7 Outdoor Classroom Day Tips from National Geographic Certified Educators

Outdoor Classroom Day is May 17, and we put the call out to National Geographic Certified Educators to give us their favorite outdoor activities and teaching resources. In addition to this awesome library of outdoor lessons, materials, and partner activities, here are seven ways our certified educators get their classes outside. Jacqueline Dukes |  All Ages One of my favorite outdoor activities is Sports Day … Continue reading 7 Outdoor Classroom Day Tips from National Geographic Certified Educators

10 Ways to Take Your Classroom Outside!

Outdoor Classroom Day is May 18!  Get ready with these great ideas from Nat Geo Educators! 1. Gardening Becky Collins, a teacher at Lipscomb Academy in Nashville, Tennessee, created a gardening program for her kindergarten students, teaching them about where food comes from and how it’s grown. Through this project, Becky has convinced her pickiest eaters to try broccoli, and in the process she has … Continue reading 10 Ways to Take Your Classroom Outside!

A Quick Dip in the Aquifer!

By Jennifer Adler, National Geographic Young Explorer The thermometer in my car read 45° F, yet every inch of my trunk was stuffed with life jackets, masks, and snorkels. Beneath layers of fuzzy sweatshirts and leggings hid a pink bathing suit. I wasn’t the only one dressed for summer in mid-March. Forty fifth-graders from Williams Elementary School in Gainesville, Florida, also woke up and donned … Continue reading A Quick Dip in the Aquifer!

The Water Beneath Your Feet

By Jennifer Adler, National Geographic Young Explorer Where does your water come from? It’s easy to take water for granted when we always see it flowing from our showers, faucets, and lawn sprinklers. But when was the last time you thought about the natural source of your water? Does it come from a nearby reservoir or river? Is it piped in from far away, or … Continue reading The Water Beneath Your Feet

Outdoor Nation: A Movement for a Generation

This past weekend, I had the opportunity to travel to the great city of Austin, Texas for a weekend of collaboration, inspiration, and most of all, fun.  What brought me there?  The groundbreaking new conference series, Outdoor Nation. This series of nine summits throughout the summer and fall of 2012 brings youth from throughout the country together to identify outdoor issues, overcome barriers to outdoor participation, and propose projects to increase youth engagement in their outdoors.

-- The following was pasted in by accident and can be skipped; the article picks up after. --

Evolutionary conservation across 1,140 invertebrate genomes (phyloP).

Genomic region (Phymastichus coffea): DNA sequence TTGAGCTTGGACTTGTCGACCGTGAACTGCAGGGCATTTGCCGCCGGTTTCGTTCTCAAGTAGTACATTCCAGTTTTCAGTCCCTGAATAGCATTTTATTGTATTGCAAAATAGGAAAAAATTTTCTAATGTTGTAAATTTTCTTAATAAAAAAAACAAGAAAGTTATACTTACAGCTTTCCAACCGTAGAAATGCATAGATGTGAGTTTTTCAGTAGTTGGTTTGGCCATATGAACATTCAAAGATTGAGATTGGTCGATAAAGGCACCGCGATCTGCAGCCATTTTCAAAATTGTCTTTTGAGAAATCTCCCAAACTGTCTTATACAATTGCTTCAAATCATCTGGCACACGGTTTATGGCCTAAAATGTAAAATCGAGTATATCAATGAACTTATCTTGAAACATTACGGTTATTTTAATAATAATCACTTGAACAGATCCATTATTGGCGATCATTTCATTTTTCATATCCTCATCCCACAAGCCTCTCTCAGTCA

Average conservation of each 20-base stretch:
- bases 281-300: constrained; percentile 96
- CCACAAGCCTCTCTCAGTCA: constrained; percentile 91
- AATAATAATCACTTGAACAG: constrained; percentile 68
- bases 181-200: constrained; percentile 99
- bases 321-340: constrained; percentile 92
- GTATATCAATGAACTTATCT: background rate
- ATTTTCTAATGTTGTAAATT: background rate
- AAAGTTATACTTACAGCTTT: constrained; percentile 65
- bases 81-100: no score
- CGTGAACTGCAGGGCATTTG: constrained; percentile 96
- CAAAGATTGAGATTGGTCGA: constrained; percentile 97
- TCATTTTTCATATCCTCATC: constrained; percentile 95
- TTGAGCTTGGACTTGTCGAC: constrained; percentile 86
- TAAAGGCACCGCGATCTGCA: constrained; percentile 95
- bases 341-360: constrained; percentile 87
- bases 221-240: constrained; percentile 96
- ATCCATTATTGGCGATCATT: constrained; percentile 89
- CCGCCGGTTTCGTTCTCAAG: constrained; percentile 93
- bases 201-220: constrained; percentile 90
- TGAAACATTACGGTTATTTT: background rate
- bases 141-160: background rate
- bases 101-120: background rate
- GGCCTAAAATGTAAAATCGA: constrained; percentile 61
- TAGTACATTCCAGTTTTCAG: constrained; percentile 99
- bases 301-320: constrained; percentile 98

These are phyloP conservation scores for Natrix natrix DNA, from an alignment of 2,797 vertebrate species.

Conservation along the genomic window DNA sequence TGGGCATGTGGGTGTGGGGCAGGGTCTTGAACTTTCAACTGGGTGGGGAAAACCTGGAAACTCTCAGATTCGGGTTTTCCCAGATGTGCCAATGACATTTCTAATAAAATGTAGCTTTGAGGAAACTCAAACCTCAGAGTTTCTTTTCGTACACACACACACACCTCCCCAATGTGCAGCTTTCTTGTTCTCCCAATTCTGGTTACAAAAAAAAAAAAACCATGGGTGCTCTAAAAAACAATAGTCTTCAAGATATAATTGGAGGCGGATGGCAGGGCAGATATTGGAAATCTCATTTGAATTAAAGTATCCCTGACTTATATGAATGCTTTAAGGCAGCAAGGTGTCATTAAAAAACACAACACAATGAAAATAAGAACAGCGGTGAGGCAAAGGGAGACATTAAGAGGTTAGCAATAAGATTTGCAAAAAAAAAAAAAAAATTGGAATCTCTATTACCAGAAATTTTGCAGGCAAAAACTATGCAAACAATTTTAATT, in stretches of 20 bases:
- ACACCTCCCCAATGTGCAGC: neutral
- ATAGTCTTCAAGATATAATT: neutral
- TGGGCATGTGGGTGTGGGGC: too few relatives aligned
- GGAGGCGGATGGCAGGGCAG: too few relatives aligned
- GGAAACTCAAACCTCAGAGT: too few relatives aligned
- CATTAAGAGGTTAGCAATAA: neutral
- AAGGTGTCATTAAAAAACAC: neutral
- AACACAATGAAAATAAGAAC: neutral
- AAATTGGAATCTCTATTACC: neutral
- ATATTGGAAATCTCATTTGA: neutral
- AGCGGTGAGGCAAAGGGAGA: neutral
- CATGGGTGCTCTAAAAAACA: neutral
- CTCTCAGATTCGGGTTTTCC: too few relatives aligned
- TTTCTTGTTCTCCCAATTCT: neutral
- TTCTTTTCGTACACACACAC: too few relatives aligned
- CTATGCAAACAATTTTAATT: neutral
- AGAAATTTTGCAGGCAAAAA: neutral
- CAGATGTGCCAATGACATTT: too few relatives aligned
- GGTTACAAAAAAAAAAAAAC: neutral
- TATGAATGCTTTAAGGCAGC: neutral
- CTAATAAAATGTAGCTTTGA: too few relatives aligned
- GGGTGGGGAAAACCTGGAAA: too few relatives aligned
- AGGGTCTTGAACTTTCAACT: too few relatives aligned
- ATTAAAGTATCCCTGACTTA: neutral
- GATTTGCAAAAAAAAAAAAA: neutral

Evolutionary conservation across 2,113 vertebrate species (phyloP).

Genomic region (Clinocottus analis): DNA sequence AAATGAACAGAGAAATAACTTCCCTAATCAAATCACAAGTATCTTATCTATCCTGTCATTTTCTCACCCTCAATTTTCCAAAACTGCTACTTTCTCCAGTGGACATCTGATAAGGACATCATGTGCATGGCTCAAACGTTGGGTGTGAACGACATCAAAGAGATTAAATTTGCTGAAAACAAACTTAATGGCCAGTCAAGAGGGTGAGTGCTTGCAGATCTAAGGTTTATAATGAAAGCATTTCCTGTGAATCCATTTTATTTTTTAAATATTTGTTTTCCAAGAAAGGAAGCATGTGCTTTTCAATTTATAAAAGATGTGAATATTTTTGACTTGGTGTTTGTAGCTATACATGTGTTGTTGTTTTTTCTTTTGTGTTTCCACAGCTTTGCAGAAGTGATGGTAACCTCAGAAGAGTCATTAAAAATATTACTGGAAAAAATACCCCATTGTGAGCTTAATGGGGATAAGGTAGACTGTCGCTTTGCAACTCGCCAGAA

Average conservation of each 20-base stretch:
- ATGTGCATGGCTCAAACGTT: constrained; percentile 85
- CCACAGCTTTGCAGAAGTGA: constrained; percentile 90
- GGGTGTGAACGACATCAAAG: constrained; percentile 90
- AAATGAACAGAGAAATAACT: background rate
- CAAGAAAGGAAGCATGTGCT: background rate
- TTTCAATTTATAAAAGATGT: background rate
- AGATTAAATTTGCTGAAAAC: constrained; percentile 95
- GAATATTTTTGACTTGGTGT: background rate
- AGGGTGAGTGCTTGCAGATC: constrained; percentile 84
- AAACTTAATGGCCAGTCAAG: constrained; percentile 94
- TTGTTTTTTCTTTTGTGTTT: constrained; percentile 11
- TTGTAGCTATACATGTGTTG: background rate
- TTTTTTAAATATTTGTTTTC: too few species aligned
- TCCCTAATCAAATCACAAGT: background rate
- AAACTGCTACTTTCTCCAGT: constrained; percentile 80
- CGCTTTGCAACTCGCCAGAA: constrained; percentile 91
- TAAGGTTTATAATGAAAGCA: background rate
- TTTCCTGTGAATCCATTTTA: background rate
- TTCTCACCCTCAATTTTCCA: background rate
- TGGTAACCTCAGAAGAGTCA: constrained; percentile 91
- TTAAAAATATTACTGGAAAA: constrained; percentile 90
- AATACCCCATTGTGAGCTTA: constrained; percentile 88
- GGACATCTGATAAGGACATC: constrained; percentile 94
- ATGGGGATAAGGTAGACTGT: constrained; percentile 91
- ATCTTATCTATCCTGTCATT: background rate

Following an early morning flight out of DC, I arrived at the University of Texas campus just in time to participate in a great service project with the Student Conservation Association.   Fifteen volunteers and one hour of hard work in the Texas heat, and we had picked up over forty pounds of trash and five pounds of recycled goods from Waller Creek, running through the heart of the UT Austin campus. We were rewarded for our hard work with a delicious lunch at UT’s Jester Center Dining, where we met with the director of campus housing and dining, who spoke with us about the university’s sustainability initiatives.  One fun fact from the conversation: by eliminating food trays in dining halls, the University of Texas was able to reduce its food waste by 48%, from 112 tons/year to approximately 48 tons/year. What a great example of an exercise in both sustainability and food economics!
Following an evening of exploration in Austin, including stops at the Blanton Museum of Art and the Texas State Capitol, I was up bright and early to participate in my first ever Outdoor Nation Signature Summit. Arriving at UT’s Thompson Conference Center, I joined 160 eager young adults (ages 16-28) for a welcome breakfast and an engaging discussion on the rights and responsibilities of our generation in relation to our great outdoors.  
Video courtesy of Outdoor Nation.
Throughout the morning, we were kept engaged with challenging quizzes, photo contests, and democratic decision making, all run by our technologically-savvy facilitator, Chris Bui.  Chris is a Social and Civic Entrepreneur, whose primary work area is in fostering democratic movements to solve modern challenges.  Thanks to the Outdoor Nation team for bringing in such an engaging leader for our summit!  

Continue reading “Outdoor Nation: A Movement for a Generation”